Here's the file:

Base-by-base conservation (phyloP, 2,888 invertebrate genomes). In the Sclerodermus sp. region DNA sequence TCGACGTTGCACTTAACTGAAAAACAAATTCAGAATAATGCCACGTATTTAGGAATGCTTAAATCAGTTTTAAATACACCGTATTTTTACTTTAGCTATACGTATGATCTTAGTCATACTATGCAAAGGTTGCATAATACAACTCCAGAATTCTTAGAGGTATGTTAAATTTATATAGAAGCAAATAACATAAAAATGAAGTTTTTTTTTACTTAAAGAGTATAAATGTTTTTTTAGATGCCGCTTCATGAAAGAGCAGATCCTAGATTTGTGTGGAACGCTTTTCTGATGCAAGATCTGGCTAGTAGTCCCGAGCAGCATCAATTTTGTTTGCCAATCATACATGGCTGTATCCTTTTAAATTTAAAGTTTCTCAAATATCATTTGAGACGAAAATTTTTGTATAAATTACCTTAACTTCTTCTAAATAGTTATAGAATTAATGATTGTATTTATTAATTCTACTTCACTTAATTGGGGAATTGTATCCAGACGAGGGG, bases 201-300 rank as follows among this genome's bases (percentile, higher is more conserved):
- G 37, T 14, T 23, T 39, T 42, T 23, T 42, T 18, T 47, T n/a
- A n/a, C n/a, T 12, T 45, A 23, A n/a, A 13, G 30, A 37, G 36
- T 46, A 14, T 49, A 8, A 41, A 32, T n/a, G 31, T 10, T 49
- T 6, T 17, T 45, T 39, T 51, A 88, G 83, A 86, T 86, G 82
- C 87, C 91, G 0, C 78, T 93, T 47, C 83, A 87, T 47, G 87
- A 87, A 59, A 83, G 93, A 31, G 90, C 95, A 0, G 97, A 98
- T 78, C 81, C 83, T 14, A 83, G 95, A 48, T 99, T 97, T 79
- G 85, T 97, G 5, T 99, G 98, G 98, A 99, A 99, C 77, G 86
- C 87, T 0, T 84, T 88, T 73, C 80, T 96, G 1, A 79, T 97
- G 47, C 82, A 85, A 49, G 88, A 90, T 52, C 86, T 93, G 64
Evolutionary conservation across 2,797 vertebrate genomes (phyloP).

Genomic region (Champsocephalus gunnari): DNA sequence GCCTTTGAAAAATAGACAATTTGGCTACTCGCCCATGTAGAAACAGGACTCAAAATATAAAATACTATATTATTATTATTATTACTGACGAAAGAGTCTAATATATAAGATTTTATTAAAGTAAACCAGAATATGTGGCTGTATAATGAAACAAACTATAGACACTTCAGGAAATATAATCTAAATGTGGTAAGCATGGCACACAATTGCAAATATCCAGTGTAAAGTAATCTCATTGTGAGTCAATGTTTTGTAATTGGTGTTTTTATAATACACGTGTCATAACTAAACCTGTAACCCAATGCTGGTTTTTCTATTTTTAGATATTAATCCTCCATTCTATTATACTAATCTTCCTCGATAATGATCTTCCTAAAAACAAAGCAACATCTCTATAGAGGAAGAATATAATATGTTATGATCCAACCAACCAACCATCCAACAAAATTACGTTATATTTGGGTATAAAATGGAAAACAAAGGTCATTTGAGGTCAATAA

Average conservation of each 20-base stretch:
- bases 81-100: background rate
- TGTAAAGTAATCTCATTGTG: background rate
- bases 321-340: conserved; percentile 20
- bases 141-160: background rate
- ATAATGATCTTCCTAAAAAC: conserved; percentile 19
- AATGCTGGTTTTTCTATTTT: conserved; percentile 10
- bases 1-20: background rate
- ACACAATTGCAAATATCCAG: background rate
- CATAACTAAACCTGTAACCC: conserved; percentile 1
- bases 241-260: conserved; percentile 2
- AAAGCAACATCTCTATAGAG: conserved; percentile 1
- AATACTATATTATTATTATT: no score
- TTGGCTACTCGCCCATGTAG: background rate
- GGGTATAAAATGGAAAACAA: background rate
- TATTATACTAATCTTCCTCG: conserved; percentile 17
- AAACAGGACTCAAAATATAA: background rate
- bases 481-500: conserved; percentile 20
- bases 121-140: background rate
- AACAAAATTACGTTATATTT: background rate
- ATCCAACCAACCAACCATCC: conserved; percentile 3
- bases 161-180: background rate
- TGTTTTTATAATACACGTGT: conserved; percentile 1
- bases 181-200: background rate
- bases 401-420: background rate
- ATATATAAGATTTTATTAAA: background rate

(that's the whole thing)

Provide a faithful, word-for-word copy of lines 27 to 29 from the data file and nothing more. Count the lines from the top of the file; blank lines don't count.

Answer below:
- TTGGCTACTCGCCCATGTAG: background rate
- GGGTATAAAATGGAAAACAA: background rate
- TATTATACTAATCTTCCTCG: conserved; percentile 17